Icebreaker's sustainability report sets the new standard to follow

Speaking Sustainably

Icebreaker's sustainability report sets the new standard to follow

Merino rams in New Zealand
Shutterstockstockphoto mania
We should stop churning out the same old pat, chart-laden sustainability reports like sheep. Icebreaker broke away from the pack.

Corporate sustainability reporting is almost de rigueur. According to the Governance & Accountability Institute, the number of S&P 500 companies issuing sustainability reports has grown from just 20 percent in 2011 to 82 percent in 2016. That’s quite a trend, and quite a good thing, for the companies and their stakeholders — but only if they do it right.

How can you ensure your sustainability report is a good thing for your company?

Many look at the Global Reporting Initiative (GRI) framework as the gold standard for reporting in the private sector. It is not a quick or easy framework to use — but then again, no effective sustainability report is quick or easy. You have to set goals in all the expected categories: energy; waste; water; and so forth. You have to establish metrics and track your progress against those goals, then write, design and publish your report.

And finally, to fully reap the benefits of reporting, people have to actually read it. That means that on top of being detailed and comprehensive, the report needs a style and voice that make it attractive and engaging — something the reader wants to read. Those kinds of reports have been very hard to come by. But we’ve found one.

A new gold standard

Icebreaker, a maker of high-performance merino wool clothing, released its first "sustainability report" recently — and, in our opinion, in doing so, set a new gold standard. The first thing to note is that Icebreaker does not call it a sustainability report. It calls it Made Different and refer to it as a Transparency Report. The title could not be more apt. The company, its clothing and its report are all made different — and exceedingly well — and the report is all about being transparent.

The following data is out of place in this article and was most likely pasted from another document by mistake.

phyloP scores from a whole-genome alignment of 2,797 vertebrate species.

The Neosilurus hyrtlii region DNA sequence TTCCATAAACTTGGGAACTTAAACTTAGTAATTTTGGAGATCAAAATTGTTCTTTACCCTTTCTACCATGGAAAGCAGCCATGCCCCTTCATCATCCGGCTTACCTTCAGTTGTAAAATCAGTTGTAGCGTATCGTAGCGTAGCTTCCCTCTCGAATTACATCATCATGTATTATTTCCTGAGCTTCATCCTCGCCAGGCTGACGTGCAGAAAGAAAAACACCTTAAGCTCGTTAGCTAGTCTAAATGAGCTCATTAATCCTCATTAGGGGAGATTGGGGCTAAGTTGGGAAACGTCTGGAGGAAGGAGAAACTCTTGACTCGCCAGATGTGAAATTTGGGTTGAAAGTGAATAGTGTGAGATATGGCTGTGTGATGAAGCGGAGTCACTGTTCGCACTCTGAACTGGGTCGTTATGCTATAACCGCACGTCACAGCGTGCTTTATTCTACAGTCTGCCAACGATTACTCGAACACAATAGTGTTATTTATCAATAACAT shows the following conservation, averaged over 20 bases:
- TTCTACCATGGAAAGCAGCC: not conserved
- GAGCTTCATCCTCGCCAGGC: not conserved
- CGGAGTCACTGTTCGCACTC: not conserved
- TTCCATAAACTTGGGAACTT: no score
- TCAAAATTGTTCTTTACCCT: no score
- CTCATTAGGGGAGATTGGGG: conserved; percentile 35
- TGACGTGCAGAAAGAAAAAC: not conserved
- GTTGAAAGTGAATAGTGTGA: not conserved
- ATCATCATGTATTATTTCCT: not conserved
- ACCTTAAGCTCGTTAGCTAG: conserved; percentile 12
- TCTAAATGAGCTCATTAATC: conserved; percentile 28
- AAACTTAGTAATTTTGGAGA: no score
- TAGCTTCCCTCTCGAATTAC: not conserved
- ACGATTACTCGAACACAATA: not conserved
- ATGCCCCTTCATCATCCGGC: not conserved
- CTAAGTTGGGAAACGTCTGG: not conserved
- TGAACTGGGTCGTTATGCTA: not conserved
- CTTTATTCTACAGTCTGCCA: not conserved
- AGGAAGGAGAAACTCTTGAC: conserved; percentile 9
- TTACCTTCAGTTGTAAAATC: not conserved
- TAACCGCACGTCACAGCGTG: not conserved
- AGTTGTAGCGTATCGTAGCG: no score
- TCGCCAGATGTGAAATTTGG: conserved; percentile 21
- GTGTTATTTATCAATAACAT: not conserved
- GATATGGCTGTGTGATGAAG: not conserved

It’s beautiful. Full of breathtaking (and relevant) images of New Zealand landscapes and artful portraits of sheep, the ranches where they’re raised and real Icebreaker people — not a stock photo in sight. It’s written and designed in a way equally suited to serious, cover-to-cover reading and to skimming, browsing and coming back to later. There are no dizzying displays of icons and infographics, no pages that leave your eyes wondering where to start, just a crisp, attractive layout of copy and clear, easily digestible tables and charts.

It is also comprehensive. Made Different may not strictly follow the GRI Standards, but it covers each of the three areas the GRI wants addressed — social, environmental and economic — and devotes considerable attention to animal welfare. It tells the compelling story of the company’s formation, its principles and how it has evolved, then delves deeply into its Growers and Fiber, Products, Supply Chain and People. And I mean deeply. It directly addresses every grower, every link in the supply chain and all of the people involved, from ranch owners to factory workers to retail employees. But even though it’s deep, it’s so well written, it’s a pleasure to read.

The report’s voice is humble — a key factor in its believability, which in turn is what makes it so effective. It acknowledges the company’s responsibility to the sheep and growers producing the fiber it uses, to Icebreaker employees and to workers throughout its supply chain. While the narrative paints a clear picture of a company doing the right things in the right way, it does not feel sugarcoated or spun.

This is a warts-and-all report. It does not hesitate to address issues and less-than-ideal situations. While it conveys a sense of pride in having been a leader in some areas, it acknowledges missteps and areas that need improvement, and clearly lays out the measures it is taking to right the wrongs.

If your organization is among the 82 percent of S&P 500 companies publishing an annual sustainability report, take a look at Icebreaker’s Transparency Report. And borrow its approach. I’m not sure there’s a better model out there.